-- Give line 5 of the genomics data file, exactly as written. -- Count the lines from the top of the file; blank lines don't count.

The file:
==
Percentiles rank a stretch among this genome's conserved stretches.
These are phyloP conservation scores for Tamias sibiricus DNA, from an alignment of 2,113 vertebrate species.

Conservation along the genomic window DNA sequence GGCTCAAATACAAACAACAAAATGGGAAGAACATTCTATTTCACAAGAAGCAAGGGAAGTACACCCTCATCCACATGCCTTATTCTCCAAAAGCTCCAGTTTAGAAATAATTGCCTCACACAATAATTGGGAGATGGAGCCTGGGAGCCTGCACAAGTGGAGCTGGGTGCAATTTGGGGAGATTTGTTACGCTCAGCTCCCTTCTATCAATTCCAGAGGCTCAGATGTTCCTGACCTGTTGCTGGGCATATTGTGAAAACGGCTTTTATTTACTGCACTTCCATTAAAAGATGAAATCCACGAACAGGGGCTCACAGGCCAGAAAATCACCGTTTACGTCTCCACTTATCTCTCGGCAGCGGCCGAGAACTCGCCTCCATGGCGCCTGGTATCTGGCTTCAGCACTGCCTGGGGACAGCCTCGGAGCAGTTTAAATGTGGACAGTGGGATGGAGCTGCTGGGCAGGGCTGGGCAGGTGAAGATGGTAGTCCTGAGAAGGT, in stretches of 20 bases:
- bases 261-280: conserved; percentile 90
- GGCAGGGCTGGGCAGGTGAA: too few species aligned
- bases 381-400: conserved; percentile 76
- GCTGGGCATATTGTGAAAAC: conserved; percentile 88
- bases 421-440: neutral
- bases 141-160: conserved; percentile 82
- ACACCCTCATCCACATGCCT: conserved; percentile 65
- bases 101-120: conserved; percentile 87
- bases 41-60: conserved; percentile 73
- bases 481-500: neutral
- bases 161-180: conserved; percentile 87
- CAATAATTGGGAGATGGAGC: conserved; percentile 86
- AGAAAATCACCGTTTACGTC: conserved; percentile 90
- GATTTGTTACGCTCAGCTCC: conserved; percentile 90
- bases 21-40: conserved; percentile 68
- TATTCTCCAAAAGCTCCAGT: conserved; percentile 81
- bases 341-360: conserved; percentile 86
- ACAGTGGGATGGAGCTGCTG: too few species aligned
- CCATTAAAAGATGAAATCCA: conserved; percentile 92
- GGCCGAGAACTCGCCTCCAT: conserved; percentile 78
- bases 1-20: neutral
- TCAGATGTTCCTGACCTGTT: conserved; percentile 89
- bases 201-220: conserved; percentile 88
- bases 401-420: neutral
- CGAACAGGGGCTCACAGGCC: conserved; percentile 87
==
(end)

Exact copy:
- GGCAGGGCTGGGCAGGTGAA: too few species aligned